Power to modify retained direct EU legislation relating to social security co-ordination

Part of Immigration and Social Security Co-ordination (EU Withdrawal) Bill – in a Public Bill Committee am 12:00 pm ar 28 Chwefror 2019.

Danfonwch hysbysiad imi am ddadleuon fel hyn

Photo of Afzal Khan Afzal Khan Shadow Minister (Home Office) (Immigration) 12:00, 28 Chwefror 2019

Labour believes that if the Government want to make far-reaching changes to social security, they should be subject to scrutiny, in primary legislation. As we discussed in the clause 4 debate, secondary legislation does not provide Parliament with an opportunity for adequate scrutiny and oversight of major policy changes. The rights in question were brought in by primary legislation, and it is only right that their removal should be possible only with the same level of scrutiny.

The powers in the clause are not necessary. If the Government really want to tidy up the statute book or make other, minor, changes to legislation, section 8 of the European Union (Withdrawal) Act 2018 already gives them the power to remove the co-ordination regulations and replace them. In fact, they have already laid four regulations under the Act. We feel that the power in the clause would enable the Government to set out global changes to social security, which should rightly be done through primary, not secondary, legislation.

That position was set out by Justice during our evidence sittings. It was concerned about

“the extraordinary breadth of power that it creates”.––[Official Report, Immigration and Social Security Co-ordination (EU Withdrawal) Public Bill Committee, 12 February 2019; c. 59, Q157.]

The witness set out clearly:

“It is simply not appropriate to leave that to a policy change by way of delegated power, but it seems to us, from their memorandum, that Government are expressly intending to do that to get around the limitations in section 8.”––[Official Report, Immigration and Social Security Co-ordination (EU Withdrawal) Public Bill Committee, 12 February 2019; c. 60, Q158.]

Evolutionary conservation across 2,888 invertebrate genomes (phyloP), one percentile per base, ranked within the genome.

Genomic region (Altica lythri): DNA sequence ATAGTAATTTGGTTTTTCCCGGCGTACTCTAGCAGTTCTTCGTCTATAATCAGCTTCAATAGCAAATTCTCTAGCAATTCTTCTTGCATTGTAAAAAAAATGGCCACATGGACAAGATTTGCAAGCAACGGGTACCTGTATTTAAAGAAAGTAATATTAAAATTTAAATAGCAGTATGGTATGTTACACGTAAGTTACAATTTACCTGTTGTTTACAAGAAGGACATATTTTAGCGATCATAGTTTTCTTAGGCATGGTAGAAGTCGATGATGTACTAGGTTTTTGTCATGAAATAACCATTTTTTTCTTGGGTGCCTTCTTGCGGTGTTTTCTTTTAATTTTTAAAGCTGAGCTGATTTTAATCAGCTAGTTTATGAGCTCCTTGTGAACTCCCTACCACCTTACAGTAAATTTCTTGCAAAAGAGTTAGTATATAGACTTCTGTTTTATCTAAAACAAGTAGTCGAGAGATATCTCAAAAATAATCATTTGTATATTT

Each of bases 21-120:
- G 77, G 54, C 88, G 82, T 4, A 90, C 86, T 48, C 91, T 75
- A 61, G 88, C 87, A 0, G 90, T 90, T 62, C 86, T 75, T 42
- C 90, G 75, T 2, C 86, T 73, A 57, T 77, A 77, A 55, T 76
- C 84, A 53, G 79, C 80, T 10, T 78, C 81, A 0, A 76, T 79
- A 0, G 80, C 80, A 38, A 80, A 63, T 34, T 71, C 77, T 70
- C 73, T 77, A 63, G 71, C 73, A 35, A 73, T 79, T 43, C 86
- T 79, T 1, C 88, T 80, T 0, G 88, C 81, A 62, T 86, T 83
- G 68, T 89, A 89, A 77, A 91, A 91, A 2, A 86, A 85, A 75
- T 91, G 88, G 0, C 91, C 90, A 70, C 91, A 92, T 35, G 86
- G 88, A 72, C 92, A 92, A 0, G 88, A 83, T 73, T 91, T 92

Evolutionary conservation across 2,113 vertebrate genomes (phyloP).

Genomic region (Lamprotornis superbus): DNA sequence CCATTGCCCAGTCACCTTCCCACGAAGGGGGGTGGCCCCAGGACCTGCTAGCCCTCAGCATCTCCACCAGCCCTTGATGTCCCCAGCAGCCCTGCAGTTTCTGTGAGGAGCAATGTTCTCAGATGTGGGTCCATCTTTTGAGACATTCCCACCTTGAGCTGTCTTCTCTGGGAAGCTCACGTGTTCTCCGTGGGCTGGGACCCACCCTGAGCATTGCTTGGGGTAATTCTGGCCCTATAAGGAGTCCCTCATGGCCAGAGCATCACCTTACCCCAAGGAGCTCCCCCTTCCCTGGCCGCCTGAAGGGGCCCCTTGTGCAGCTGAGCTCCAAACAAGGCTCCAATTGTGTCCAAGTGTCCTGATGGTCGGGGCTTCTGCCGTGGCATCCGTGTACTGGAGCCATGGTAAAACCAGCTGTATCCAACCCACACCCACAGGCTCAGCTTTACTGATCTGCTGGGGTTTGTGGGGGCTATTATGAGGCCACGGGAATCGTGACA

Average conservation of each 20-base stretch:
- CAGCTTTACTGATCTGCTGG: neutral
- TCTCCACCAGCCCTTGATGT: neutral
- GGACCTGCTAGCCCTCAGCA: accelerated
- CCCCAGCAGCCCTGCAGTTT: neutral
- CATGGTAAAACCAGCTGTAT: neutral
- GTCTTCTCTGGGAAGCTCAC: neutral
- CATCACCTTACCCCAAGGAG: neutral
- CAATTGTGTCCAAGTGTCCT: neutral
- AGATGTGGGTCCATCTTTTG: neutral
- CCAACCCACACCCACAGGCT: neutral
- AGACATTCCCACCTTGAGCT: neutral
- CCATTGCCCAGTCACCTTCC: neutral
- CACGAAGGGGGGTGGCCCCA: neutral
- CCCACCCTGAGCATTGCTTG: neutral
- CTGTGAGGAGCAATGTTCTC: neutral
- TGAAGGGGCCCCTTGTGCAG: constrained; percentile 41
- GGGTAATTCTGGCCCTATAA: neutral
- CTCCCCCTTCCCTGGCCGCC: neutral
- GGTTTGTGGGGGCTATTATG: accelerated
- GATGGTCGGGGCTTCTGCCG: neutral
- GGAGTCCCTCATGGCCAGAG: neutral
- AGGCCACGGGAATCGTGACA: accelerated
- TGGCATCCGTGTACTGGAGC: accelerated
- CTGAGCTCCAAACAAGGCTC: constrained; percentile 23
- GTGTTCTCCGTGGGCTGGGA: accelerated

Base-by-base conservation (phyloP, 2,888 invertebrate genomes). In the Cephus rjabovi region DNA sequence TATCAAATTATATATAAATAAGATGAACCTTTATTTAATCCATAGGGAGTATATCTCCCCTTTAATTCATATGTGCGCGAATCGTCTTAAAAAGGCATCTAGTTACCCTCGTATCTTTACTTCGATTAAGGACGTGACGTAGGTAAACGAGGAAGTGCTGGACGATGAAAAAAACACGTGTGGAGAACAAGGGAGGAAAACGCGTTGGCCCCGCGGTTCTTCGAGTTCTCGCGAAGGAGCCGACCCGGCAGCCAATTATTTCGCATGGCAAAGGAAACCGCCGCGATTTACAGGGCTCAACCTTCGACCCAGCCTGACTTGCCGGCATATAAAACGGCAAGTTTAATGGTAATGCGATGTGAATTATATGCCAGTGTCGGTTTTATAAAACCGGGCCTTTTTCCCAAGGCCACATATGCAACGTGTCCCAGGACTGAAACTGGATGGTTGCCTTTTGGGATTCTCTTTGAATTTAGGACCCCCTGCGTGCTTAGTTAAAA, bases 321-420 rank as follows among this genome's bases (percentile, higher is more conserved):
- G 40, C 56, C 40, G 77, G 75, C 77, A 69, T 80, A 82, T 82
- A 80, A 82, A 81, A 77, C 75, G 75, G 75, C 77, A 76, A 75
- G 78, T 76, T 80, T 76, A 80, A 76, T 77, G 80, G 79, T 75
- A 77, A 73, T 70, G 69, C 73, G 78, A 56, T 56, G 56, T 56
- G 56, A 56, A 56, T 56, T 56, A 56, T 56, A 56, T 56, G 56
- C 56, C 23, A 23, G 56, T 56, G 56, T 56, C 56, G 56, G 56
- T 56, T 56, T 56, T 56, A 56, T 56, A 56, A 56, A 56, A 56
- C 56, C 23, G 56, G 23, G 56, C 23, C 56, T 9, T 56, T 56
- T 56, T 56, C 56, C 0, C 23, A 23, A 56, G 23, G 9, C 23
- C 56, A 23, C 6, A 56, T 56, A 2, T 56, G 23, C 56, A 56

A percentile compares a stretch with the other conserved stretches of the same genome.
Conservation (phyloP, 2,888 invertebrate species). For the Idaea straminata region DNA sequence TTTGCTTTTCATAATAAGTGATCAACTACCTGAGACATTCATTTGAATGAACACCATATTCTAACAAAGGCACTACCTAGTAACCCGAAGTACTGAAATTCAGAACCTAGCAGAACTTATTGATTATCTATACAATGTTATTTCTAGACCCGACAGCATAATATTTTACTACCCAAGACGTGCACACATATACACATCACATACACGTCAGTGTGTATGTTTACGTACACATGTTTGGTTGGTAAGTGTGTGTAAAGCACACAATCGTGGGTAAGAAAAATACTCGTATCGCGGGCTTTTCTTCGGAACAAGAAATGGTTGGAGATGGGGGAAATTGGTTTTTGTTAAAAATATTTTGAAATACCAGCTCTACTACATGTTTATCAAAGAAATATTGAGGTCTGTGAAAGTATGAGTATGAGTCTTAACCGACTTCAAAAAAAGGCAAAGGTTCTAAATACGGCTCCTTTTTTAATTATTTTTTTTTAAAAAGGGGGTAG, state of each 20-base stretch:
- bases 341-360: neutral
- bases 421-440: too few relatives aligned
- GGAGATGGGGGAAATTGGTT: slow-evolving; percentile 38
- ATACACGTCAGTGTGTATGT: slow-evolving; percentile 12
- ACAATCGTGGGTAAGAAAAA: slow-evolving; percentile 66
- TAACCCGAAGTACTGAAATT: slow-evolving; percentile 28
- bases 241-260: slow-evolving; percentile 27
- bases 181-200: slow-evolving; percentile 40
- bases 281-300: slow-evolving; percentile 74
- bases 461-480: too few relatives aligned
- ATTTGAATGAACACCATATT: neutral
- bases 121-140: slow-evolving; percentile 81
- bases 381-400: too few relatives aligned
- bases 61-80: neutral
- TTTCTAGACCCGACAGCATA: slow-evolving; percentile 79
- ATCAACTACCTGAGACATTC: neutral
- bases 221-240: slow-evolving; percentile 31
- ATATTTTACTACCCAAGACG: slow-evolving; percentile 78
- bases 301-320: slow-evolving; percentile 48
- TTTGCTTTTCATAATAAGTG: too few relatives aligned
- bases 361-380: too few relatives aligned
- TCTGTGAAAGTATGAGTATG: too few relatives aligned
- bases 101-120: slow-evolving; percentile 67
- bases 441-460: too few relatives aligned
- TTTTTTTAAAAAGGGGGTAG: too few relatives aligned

Similarly, Professor Steve Peers was clear that

“the Government should not have unlimited powers and some constraints should be set by primary legislation.”––[Official Report, Immigration and Social Security Co-ordination (EU Withdrawal) Public Bill Committee, 14 February 2019; c. 123, Q308.]

Urgent, widespread changes to social security co-ordination are not needed in a rush. Thanks to the 2018 Act, there is law in place. The statutory instrument amendments are in place and there is no urgent need for an overhaul of social security co-ordination that would justify such a lack of scrutiny.

The House of Lords Delegated Powers and Regulatory Reform Committee is clear that the Government have provided an inadequate justification for the transfer of power from Parliament to the Government in the clause. It recommended the removal of clause 5 in its entirety. It refers to a requirement to provide an “exceptional justification” for a skeleton Bill, which has not happened in this case. As the Committee puts it,

“Parliament is being asked to scrutinise a clause so lacking in any substance whatsoever that it cannot even be described as a skeleton.”